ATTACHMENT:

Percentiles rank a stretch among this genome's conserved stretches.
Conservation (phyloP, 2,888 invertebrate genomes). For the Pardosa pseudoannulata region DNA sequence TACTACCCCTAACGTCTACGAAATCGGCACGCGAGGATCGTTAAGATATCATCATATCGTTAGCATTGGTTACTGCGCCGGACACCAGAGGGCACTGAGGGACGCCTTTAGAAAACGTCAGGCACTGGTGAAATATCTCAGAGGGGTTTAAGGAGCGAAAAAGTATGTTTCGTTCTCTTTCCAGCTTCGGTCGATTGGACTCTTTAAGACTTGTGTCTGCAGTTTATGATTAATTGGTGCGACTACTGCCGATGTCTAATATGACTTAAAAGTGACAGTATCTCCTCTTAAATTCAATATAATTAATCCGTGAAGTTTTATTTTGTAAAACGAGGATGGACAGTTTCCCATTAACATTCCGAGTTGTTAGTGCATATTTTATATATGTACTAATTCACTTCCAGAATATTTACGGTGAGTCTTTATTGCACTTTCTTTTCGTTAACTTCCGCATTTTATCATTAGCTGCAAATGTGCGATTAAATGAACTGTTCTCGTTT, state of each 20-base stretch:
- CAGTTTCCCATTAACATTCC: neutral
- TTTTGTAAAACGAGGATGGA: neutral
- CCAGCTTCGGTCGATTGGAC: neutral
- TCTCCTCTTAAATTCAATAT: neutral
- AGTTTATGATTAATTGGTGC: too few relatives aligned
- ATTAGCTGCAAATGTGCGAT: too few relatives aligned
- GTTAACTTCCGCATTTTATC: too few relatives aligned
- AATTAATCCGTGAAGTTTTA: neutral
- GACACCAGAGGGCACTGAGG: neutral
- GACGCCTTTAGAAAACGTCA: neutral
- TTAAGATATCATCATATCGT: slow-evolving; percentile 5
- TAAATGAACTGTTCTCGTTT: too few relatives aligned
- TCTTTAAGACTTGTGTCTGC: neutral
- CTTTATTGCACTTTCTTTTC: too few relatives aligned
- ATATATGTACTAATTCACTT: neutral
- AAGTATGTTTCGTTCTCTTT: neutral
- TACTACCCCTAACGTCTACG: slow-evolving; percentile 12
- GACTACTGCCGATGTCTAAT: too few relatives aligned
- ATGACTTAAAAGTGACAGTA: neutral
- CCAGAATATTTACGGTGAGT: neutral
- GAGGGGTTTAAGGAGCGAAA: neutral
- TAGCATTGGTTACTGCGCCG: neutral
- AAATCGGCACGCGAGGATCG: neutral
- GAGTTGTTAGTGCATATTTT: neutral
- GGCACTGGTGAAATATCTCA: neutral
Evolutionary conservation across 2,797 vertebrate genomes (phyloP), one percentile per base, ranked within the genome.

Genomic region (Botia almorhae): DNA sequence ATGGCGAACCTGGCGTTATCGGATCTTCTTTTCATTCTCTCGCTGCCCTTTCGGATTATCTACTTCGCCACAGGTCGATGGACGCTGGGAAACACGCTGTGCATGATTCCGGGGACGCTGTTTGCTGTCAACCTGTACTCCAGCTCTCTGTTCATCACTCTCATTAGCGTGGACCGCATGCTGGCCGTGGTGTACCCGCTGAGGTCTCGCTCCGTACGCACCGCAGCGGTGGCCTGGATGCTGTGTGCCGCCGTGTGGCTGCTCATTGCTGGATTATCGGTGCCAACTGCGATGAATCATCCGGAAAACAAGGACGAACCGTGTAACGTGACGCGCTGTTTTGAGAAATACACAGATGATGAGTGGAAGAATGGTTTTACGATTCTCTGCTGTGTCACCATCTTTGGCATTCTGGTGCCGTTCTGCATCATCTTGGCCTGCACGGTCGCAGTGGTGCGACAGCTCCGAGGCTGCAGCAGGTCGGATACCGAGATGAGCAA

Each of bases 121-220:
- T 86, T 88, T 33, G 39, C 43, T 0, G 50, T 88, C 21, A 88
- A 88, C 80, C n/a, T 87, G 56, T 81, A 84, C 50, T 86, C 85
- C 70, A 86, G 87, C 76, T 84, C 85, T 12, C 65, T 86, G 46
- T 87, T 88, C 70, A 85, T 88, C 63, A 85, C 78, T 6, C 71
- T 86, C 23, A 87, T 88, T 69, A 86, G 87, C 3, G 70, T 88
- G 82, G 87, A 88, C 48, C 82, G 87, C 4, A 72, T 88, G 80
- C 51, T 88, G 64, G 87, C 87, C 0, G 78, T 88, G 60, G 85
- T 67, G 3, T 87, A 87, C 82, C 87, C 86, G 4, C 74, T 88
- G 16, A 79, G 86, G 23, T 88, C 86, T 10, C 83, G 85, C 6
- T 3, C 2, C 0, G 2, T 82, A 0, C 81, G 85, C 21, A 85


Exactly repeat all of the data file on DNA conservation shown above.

Percentiles rank a stretch among this genome's conserved stretches.
Conservation (phyloP, 2,888 invertebrate genomes). For the Pardosa pseudoannulata region DNA sequence TACTACCCCTAACGTCTACGAAATCGGCACGCGAGGATCGTTAAGATATCATCATATCGTTAGCATTGGTTACTGCGCCGGACACCAGAGGGCACTGAGGGACGCCTTTAGAAAACGTCAGGCACTGGTGAAATATCTCAGAGGGGTTTAAGGAGCGAAAAAGTATGTTTCGTTCTCTTTCCAGCTTCGGTCGATTGGACTCTTTAAGACTTGTGTCTGCAGTTTATGATTAATTGGTGCGACTACTGCCGATGTCTAATATGACTTAAAAGTGACAGTATCTCCTCTTAAATTCAATATAATTAATCCGTGAAGTTTTATTTTGTAAAACGAGGATGGACAGTTTCCCATTAACATTCCGAGTTGTTAGTGCATATTTTATATATGTACTAATTCACTTCCAGAATATTTACGGTGAGTCTTTATTGCACTTTCTTTTCGTTAACTTCCGCATTTTATCATTAGCTGCAAATGTGCGATTAAATGAACTGTTCTCGTTT, state of each 20-base stretch:
- CAGTTTCCCATTAACATTCC: neutral
- TTTTGTAAAACGAGGATGGA: neutral
- CCAGCTTCGGTCGATTGGAC: neutral
- TCTCCTCTTAAATTCAATAT: neutral
- AGTTTATGATTAATTGGTGC: too few relatives aligned
- ATTAGCTGCAAATGTGCGAT: too few relatives aligned
- GTTAACTTCCGCATTTTATC: too few relatives aligned
- AATTAATCCGTGAAGTTTTA: neutral
- GACACCAGAGGGCACTGAGG: neutral
- GACGCCTTTAGAAAACGTCA: neutral
- TTAAGATATCATCATATCGT: slow-evolving; percentile 5
- TAAATGAACTGTTCTCGTTT: too few relatives aligned
- TCTTTAAGACTTGTGTCTGC: neutral
- CTTTATTGCACTTTCTTTTC: too few relatives aligned
- ATATATGTACTAATTCACTT: neutral
- AAGTATGTTTCGTTCTCTTT: neutral
- TACTACCCCTAACGTCTACG: slow-evolving; percentile 12
- GACTACTGCCGATGTCTAAT: too few relatives aligned
- ATGACTTAAAAGTGACAGTA: neutral
- CCAGAATATTTACGGTGAGT: neutral
- GAGGGGTTTAAGGAGCGAAA: neutral
- TAGCATTGGTTACTGCGCCG: neutral
- AAATCGGCACGCGAGGATCG: neutral
- GAGTTGTTAGTGCATATTTT: neutral
- GGCACTGGTGAAATATCTCA: neutral
Evolutionary conservation across 2,797 vertebrate genomes (phyloP), one percentile per base, ranked within the genome.

Genomic region (Botia almorhae): DNA sequence ATGGCGAACCTGGCGTTATCGGATCTTCTTTTCATTCTCTCGCTGCCCTTTCGGATTATCTACTTCGCCACAGGTCGATGGACGCTGGGAAACACGCTGTGCATGATTCCGGGGACGCTGTTTGCTGTCAACCTGTACTCCAGCTCTCTGTTCATCACTCTCATTAGCGTGGACCGCATGCTGGCCGTGGTGTACCCGCTGAGGTCTCGCTCCGTACGCACCGCAGCGGTGGCCTGGATGCTGTGTGCCGCCGTGTGGCTGCTCATTGCTGGATTATCGGTGCCAACTGCGATGAATCATCCGGAAAACAAGGACGAACCGTGTAACGTGACGCGCTGTTTTGAGAAATACACAGATGATGAGTGGAAGAATGGTTTTACGATTCTCTGCTGTGTCACCATCTTTGGCATTCTGGTGCCGTTCTGCATCATCTTGGCCTGCACGGTCGCAGTGGTGCGACAGCTCCGAGGCTGCAGCAGGTCGGATACCGAGATGAGCAA

Each of bases 121-220:
- T 86, T 88, T 33, G 39, C 43, T 0, G 50, T 88, C 21, A 88
- A 88, C 80, C n/a, T 87, G 56, T 81, A 84, C 50, T 86, C 85
- C 70, A 86, G 87, C 76, T 84, C 85, T 12, C 65, T 86, G 46
- T 87, T 88, C 70, A 85, T 88, C 63, A 85, C 78, T 6, C 71
- T 86, C 23, A 87, T 88, T 69, A 86, G 87, C 3, G 70, T 88
- G 82, G 87, A 88, C 48, C 82, G 87, C 4, A 72, T 88, G 80
- C 51, T 88, G 64, G 87, C 87, C 0, G 78, T 88, G 60, G 85
- T 67, G 3, T 87, A 87, C 82, C 87, C 86, G 4, C 74, T 88
- G 16, A 79, G 86, G 23, T 88, C 86, T 10, C 83, G 85, C 6
- T 3, C 2, C 0, G 2, T 82, A 0, C 81, G 85, C 21, A 85